Officials take new anti-drug message into schools
A tour of high schools in West Virginia’s Northern Panhandle last year saw U.S. Attorney William J. Ihlenfeld II taking his anti-drug message into some strange places.
At Oak Glen High School in Hancock County, he and Assistant U.S. Attorney Stephen Vogrin spoke to fall sports athletes in a plush auditorium, but elsewhere, the conditions weren’t so nice.
“We went to this one place in rural West Virginia where we couldn’t plug in our laptops. It was pouring rain, and the players were covered in mud. We just went into the locker room and talked to them and it was great,” he said. “Just talking to the kids in that setting was extremely effective.”
Ihlenfeld, U.S. attorney for the Northern District of West Virginia, said his “Project Future Two-a-Days” program for high schools has gained urgency with the proliferation of illicit drugs, especially painkillers and heroin.
Demand for one feeds off the other, he said.
“When users can no longer get access to prescription drugs, or can’t afford them, they switch over to heroin, which could be as cheap as $4 per dose,” he said. “(Heroin) provides a better high and a longer-lasting high, depending on the purity level, so you get more bang for your buck with heroin than with prescription opioids.”
Ihlenfeld said his office continues to see signs of heroin’s rise as the drug of choice among dealers and users in the Northern Panhandle -everything from more drug prosecutions to an increase in overdose deaths.
Some studies rank West Virginia as No. 1 in the country for drug overdose deaths. Between 2001 and 2010, the number of overdose deaths in Hancock County rose 700 percent -from zero to 15. Ihlenfeld’s office does not have more current figures.
“We’ve seen purity levels in the 90 percent range in Hancock County,” he said. “The user doesn’t know when he puts it into his vein what the purity level is going to be. All he knows is what the drug dealer has told him. If the purity level is higher than what his body is accustomed to, that can lead to an overdose and sometimes a death.”
While Ihlenfeld’s office does not deal with juveniles, it has prosecuted emancipated teen-agers. “We’re seeing people just past the high school age who are involved in using or dealing heroin or prescription pills,” he said.
Meanwhile, local school districts continue to grapple with how to make drug policies more effective.
In his years with Wellsville Local Schools, Superintendent Richard Bereschik believes the drug problem, especially use of marijuana and alcohol, has gotten better since the 1970s and ’80s.
He attributes that to increased parental awareness, mock drunken-driving crash events and campaigns such as “Those Who Host Lose the Most.”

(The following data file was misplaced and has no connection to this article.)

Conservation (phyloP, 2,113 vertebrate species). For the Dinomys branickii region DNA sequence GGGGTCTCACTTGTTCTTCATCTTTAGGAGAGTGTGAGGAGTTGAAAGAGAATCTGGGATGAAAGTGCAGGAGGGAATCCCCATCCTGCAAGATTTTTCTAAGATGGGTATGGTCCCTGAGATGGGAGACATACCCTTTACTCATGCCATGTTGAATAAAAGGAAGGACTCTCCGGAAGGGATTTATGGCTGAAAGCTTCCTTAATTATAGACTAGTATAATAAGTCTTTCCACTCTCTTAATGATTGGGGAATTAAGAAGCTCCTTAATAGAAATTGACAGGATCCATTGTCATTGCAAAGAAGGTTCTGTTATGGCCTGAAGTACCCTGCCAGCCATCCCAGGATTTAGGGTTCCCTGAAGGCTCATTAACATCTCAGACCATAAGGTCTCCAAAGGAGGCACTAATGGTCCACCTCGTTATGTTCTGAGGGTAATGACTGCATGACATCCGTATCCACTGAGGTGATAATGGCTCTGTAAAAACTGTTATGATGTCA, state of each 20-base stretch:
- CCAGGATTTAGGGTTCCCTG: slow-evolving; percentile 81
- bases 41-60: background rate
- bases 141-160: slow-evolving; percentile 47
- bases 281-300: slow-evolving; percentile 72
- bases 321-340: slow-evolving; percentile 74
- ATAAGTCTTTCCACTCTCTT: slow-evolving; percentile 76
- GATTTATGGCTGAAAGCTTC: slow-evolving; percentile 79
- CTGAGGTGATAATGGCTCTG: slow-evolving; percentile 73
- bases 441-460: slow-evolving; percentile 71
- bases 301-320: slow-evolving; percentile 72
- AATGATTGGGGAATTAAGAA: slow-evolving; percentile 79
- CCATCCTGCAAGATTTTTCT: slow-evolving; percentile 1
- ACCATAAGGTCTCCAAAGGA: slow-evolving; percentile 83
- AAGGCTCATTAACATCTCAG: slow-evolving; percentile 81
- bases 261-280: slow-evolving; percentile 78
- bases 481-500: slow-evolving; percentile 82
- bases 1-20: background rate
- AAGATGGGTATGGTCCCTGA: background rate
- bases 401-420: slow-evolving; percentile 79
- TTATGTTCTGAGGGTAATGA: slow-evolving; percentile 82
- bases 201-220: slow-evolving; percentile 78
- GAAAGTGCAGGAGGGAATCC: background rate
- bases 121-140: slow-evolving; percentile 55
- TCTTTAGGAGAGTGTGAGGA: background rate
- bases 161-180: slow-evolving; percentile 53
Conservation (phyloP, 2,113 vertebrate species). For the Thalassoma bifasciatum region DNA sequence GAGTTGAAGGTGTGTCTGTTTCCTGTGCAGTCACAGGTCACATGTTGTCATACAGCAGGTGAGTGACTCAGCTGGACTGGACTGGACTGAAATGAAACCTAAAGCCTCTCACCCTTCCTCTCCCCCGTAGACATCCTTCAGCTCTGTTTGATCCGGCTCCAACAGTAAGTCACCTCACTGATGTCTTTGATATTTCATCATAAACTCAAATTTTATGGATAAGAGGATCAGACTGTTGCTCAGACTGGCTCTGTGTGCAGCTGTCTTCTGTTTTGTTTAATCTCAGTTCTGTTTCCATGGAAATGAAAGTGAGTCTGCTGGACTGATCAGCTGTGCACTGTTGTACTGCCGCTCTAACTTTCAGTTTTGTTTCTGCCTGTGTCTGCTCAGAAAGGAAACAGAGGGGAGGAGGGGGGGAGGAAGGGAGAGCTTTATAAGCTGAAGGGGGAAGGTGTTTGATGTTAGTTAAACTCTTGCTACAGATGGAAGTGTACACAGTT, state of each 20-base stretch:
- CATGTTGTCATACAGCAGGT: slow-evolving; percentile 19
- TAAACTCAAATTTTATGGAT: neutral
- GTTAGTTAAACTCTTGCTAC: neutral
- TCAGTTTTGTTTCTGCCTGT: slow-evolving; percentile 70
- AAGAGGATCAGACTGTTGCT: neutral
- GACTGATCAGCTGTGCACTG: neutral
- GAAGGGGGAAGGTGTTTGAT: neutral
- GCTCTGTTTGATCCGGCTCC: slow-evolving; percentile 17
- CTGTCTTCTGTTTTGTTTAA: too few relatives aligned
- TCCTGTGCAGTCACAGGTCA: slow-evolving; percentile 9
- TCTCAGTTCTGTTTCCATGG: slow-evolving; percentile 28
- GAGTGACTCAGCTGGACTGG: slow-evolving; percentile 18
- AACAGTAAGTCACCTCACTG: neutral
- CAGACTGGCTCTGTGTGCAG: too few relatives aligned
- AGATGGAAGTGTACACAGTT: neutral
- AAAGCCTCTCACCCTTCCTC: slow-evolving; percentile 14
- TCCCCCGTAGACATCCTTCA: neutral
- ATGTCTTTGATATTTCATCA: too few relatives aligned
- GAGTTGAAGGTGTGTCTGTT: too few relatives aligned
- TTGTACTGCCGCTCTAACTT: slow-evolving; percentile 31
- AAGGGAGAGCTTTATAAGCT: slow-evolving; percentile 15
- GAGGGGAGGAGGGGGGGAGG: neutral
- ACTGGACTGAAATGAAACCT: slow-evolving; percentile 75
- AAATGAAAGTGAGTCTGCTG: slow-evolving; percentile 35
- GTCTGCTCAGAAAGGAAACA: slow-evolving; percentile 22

“I think the message gets home,” he said.
As to harder substances like heroin, Bereschik acknowledged the epidemic that has swept the area in recent years and the risk it poses, although he has no direct experience with Wellsville students using or dealing heroin.
“It seems only a matter of time before the problems on the streets become our problems here,” he said.
At Beaver Local Schools, officials are considering a new drug policy that would apply to students in grades seven to 12 who wish to participate in extracurricular activities. Also, any high school student applying for a parking pass would have to consent to a drug screen. The majority of Beaver Local High School students drive to school, sporting events and other extracurricular activities, said superintendent Kent Polen.
This is the first time such a policy has been instituted at Beaver Local, Polen said. “We had a lot of parents concerned, not because their children were taking drugs, but they wanted to help be proactive and help other children make positive choices in their lives,” he said.
The policy stresses prevention over enforcement. “We don’t want to catch people doing drugs,” Polen said. “We want to deter drug usage. … We wanted to give them a safe way out.”
West Branch Local Schools Superintendent Scott Weingart said he is aware of the increase in substance abuse in Ohio and the tri-state area, but that counselors have not reported an increase in student experimentation with drugs such as heroin.
Weingart said the Beloit district relies on a school resource officer to keep counselors aware of signs of use, trends and local counseling services.
“We have a plan and people in place to get (students) … help and assistance if needed,” he said.
United High School Assistant Principal Frank Baker said the issue has not been evident in the Hanoverton district, but the administration continues to stay alert to the possibility.
“Vigilance is the key for us right now,” he said.
Salem High School Athletic Director Todd Huda said he has not noticed a drug issue with Salem athletes. “Our coaches speak to the kids daily on making the right decisions. A lot of the prevention is done through that,” he said.